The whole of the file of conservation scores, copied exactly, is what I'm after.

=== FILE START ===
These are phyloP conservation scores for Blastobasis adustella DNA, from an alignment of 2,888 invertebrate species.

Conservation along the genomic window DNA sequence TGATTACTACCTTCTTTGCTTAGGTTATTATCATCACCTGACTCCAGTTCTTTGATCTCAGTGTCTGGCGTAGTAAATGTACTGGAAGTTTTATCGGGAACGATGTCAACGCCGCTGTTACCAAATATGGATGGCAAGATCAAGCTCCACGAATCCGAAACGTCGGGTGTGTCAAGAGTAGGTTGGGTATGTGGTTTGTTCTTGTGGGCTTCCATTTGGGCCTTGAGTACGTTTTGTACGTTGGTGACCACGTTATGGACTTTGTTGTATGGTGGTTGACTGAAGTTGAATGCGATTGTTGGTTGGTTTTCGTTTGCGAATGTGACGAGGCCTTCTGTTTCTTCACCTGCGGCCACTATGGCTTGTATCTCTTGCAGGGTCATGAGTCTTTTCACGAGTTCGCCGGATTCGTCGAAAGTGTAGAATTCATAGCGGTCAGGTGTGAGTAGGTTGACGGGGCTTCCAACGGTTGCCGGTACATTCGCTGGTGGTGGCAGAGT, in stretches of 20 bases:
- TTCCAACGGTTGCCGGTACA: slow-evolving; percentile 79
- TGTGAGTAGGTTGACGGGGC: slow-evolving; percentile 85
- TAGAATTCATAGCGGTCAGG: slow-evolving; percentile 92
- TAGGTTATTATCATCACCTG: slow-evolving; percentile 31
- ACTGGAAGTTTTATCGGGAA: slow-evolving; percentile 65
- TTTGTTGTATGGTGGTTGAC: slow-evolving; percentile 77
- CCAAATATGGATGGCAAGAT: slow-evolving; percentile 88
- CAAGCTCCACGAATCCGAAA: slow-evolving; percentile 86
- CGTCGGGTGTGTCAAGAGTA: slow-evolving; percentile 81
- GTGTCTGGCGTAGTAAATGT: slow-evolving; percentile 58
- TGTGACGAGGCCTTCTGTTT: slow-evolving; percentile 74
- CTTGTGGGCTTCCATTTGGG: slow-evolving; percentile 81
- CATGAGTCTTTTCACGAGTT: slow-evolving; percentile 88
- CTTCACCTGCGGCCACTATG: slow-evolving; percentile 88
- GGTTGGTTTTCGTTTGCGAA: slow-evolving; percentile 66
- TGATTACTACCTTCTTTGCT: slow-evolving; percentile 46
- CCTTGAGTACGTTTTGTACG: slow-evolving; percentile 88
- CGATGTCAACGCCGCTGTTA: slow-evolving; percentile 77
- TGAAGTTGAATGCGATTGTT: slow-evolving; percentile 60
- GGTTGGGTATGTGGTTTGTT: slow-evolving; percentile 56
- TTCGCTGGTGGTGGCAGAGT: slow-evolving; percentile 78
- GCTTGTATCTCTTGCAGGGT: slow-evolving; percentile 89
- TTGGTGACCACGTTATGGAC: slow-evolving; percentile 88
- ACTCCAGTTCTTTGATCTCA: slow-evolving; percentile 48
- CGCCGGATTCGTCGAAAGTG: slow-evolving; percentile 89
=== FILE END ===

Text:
These are phyloP conservation scores for Blastobasis adustella DNA, from an alignment of 2,888 invertebrate species.

Conservation along the genomic window DNA sequence TGATTACTACCTTCTTTGCTTAGGTTATTATCATCACCTGACTCCAGTTCTTTGATCTCAGTGTCTGGCGTAGTAAATGTACTGGAAGTTTTATCGGGAACGATGTCAACGCCGCTGTTACCAAATATGGATGGCAAGATCAAGCTCCACGAATCCGAAACGTCGGGTGTGTCAAGAGTAGGTTGGGTATGTGGTTTGTTCTTGTGGGCTTCCATTTGGGCCTTGAGTACGTTTTGTACGTTGGTGACCACGTTATGGACTTTGTTGTATGGTGGTTGACTGAAGTTGAATGCGATTGTTGGTTGGTTTTCGTTTGCGAATGTGACGAGGCCTTCTGTTTCTTCACCTGCGGCCACTATGGCTTGTATCTCTTGCAGGGTCATGAGTCTTTTCACGAGTTCGCCGGATTCGTCGAAAGTGTAGAATTCATAGCGGTCAGGTGTGAGTAGGTTGACGGGGCTTCCAACGGTTGCCGGTACATTCGCTGGTGGTGGCAGAGT, in stretches of 20 bases:
- TTCCAACGGTTGCCGGTACA: slow-evolving; percentile 79
- TGTGAGTAGGTTGACGGGGC: slow-evolving; percentile 85
- TAGAATTCATAGCGGTCAGG: slow-evolving; percentile 92
- TAGGTTATTATCATCACCTG: slow-evolving; percentile 31
- ACTGGAAGTTTTATCGGGAA: slow-evolving; percentile 65
- TTTGTTGTATGGTGGTTGAC: slow-evolving; percentile 77
- CCAAATATGGATGGCAAGAT: slow-evolving; percentile 88
- CAAGCTCCACGAATCCGAAA: slow-evolving; percentile 86
- CGTCGGGTGTGTCAAGAGTA: slow-evolving; percentile 81
- GTGTCTGGCGTAGTAAATGT: slow-evolving; percentile 58
- TGTGACGAGGCCTTCTGTTT: slow-evolving; percentile 74
- CTTGTGGGCTTCCATTTGGG: slow-evolving; percentile 81
- CATGAGTCTTTTCACGAGTT: slow-evolving; percentile 88
- CTTCACCTGCGGCCACTATG: slow-evolving; percentile 88
- GGTTGGTTTTCGTTTGCGAA: slow-evolving; percentile 66
- TGATTACTACCTTCTTTGCT: slow-evolving; percentile 46
- CCTTGAGTACGTTTTGTACG: slow-evolving; percentile 88
- CGATGTCAACGCCGCTGTTA: slow-evolving; percentile 77
- TGAAGTTGAATGCGATTGTT: slow-evolving; percentile 60
- GGTTGGGTATGTGGTTTGTT: slow-evolving; percentile 56
- TTCGCTGGTGGTGGCAGAGT: slow-evolving; percentile 78
- GCTTGTATCTCTTGCAGGGT: slow-evolving; percentile 89
- TTGGTGACCACGTTATGGAC: slow-evolving; percentile 88
- ACTCCAGTTCTTTGATCTCA: slow-evolving; percentile 48
- CGCCGGATTCGTCGAAAGTG: slow-evolving; percentile 89